Of late, and by that I mean for several decades now, the emphasis in education has been in acquiring a college degree. "Get a college education or you won't amount to anything!" Although I agree that some folks need a higher education and can very well make good use of it to better themselves, I also feel it is not realistic to think that a higher education is for everyone. And, from my way of thinking it is a disservice to millions of people in the work force to push the idea that they are less important or failures if they do manual labor of any kind. Look out the window and just about every facet of our daily lives depends on manual labor to make it work. Electricity, telephone, water, transportation, sewer, roads, vehicles, buildings, clothing, food, simply everything needs manual labor somewhere down the line. Much of it does not require a college degree. In my opinion it serves no useful purpose to discredit those that choose to perform manual labor or those that cannot obtain a degree for whatever reason. In years past it was considered a privilege to be in training to learn a manual skill. Today, not so much. If manual skills were taught in school more often we'd have a lot less people on the welfare roles, a lot less victims of society, a lot less people walking the streets and getting into trouble, a lot less people resorting to drugs to feel good.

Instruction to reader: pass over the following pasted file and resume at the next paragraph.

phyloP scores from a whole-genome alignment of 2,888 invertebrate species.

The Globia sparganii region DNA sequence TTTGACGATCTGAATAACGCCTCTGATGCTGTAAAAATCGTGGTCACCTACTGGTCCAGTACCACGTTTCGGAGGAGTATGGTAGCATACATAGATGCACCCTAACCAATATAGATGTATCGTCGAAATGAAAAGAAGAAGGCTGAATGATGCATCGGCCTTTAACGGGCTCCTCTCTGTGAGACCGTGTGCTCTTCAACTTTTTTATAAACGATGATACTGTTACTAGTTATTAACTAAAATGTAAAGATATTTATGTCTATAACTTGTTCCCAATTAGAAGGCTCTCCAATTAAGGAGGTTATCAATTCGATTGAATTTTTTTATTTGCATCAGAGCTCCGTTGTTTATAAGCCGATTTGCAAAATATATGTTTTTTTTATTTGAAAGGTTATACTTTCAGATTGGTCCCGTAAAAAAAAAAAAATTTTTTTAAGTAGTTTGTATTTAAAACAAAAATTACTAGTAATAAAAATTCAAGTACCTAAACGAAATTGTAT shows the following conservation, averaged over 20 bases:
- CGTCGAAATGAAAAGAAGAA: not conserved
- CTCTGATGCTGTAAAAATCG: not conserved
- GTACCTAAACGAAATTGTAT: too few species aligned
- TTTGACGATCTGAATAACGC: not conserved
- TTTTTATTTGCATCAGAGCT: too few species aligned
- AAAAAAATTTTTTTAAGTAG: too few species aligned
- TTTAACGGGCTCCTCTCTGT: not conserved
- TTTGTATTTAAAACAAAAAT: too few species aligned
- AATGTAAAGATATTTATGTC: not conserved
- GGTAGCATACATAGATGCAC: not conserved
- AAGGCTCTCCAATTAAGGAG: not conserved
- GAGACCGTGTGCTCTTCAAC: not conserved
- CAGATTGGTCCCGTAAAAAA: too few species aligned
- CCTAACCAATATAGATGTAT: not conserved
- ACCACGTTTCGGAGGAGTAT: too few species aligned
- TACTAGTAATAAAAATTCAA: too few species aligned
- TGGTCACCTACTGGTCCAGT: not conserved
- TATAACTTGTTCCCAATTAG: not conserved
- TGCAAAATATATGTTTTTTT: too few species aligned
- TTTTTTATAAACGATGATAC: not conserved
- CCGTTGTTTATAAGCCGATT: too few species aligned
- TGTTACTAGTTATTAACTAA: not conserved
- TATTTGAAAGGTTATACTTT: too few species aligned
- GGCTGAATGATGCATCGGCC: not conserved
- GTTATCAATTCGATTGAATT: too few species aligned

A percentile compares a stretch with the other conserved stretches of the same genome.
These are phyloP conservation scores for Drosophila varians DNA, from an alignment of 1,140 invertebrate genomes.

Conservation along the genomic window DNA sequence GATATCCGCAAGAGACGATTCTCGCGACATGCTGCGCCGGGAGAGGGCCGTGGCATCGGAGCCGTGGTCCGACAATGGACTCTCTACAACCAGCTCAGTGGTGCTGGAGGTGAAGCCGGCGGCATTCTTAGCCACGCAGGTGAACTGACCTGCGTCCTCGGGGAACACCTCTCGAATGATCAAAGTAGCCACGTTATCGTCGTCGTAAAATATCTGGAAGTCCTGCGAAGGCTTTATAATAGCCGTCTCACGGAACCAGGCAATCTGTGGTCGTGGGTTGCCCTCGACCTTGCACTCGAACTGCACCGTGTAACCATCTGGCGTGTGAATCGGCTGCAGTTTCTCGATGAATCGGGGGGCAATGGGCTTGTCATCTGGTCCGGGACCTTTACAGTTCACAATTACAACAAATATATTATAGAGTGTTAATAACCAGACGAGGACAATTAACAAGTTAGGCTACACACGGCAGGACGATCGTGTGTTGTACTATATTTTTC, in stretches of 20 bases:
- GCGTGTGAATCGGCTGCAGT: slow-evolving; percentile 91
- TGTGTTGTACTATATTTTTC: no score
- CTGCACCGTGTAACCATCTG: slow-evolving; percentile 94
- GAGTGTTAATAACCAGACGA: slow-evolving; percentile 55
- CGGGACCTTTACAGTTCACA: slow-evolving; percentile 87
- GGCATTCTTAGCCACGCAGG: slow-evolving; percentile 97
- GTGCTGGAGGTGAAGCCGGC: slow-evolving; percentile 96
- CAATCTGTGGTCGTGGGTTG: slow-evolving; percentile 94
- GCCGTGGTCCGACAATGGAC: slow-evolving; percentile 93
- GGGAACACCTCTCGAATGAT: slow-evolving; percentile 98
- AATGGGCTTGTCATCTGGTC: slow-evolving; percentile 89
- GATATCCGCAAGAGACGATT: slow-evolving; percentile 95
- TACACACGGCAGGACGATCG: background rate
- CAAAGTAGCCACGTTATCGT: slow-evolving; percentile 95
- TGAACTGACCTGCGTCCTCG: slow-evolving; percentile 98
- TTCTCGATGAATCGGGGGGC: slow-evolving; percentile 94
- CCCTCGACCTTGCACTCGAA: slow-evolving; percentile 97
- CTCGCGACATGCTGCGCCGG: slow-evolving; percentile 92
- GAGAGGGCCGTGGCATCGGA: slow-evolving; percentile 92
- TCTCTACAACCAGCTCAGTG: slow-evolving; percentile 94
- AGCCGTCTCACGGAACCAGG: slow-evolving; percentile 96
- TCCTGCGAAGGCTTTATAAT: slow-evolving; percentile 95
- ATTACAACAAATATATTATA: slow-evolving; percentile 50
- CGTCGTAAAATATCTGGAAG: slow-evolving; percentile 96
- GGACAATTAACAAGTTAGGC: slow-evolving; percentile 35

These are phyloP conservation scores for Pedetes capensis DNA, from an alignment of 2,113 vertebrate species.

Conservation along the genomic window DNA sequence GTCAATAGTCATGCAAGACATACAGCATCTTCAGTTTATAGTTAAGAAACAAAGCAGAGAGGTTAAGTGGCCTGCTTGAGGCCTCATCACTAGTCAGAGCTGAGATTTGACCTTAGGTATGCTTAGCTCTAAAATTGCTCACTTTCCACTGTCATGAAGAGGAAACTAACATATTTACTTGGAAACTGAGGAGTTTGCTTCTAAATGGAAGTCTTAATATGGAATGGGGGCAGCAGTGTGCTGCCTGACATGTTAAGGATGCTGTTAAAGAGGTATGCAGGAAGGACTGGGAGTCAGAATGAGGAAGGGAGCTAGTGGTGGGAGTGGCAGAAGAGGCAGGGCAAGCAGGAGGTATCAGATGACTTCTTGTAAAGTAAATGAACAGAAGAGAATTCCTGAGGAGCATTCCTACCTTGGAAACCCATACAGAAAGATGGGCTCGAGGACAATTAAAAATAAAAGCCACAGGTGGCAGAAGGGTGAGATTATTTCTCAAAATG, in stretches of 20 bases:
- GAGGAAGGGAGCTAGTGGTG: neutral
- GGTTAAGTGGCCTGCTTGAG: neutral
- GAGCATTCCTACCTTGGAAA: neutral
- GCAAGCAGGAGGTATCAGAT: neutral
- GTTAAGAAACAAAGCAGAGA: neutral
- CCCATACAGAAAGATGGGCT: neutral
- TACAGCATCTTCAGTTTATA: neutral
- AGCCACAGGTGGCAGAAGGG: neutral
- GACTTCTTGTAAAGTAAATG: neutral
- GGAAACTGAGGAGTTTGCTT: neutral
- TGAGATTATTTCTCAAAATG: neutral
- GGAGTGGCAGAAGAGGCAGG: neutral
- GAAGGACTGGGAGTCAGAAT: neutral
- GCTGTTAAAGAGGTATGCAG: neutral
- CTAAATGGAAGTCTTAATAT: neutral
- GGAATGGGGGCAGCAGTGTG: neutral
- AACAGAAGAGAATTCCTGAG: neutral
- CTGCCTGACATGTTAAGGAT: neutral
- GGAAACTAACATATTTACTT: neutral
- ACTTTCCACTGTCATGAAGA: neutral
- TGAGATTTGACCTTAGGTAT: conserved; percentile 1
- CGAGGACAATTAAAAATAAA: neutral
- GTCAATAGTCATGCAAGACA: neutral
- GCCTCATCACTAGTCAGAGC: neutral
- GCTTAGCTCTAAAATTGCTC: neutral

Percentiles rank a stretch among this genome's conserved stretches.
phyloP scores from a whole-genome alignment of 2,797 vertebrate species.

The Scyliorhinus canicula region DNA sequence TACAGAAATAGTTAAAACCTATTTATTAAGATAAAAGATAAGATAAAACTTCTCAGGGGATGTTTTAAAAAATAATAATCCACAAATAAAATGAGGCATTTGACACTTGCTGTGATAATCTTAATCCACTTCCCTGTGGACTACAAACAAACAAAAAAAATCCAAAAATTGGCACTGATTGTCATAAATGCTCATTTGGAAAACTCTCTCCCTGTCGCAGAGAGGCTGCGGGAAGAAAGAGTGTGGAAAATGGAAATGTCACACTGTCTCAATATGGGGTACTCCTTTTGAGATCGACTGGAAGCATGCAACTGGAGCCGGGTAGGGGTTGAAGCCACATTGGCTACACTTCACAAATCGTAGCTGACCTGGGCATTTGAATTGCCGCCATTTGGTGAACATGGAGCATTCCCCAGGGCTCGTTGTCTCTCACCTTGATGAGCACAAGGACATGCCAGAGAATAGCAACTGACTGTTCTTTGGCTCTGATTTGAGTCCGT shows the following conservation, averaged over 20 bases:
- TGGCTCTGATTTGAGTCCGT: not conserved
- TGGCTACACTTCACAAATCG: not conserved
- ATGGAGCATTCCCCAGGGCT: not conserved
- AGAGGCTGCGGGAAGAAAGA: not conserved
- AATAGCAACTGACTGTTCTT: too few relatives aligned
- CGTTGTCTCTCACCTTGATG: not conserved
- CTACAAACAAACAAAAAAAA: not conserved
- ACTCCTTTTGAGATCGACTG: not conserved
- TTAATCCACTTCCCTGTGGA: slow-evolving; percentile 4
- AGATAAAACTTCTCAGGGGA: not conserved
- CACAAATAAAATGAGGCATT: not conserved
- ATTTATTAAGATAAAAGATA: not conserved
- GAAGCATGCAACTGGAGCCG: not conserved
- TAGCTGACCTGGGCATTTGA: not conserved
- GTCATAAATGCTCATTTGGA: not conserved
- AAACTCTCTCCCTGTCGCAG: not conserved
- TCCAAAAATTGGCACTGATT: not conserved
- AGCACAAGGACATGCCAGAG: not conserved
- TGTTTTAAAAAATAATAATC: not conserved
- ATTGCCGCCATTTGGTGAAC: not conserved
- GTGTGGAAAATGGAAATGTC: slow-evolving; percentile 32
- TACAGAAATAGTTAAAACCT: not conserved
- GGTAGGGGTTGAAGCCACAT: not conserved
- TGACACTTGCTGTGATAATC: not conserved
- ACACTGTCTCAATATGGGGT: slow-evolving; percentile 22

I read about a tribe on another continent that was starving not because they couldn't grow crops or tend to cattle or fish.
They were starving because they were taught that those types of labor were beneath their dignity.
They believed that starving was superior to working to feed themselves.
Millions of people are being taught that today.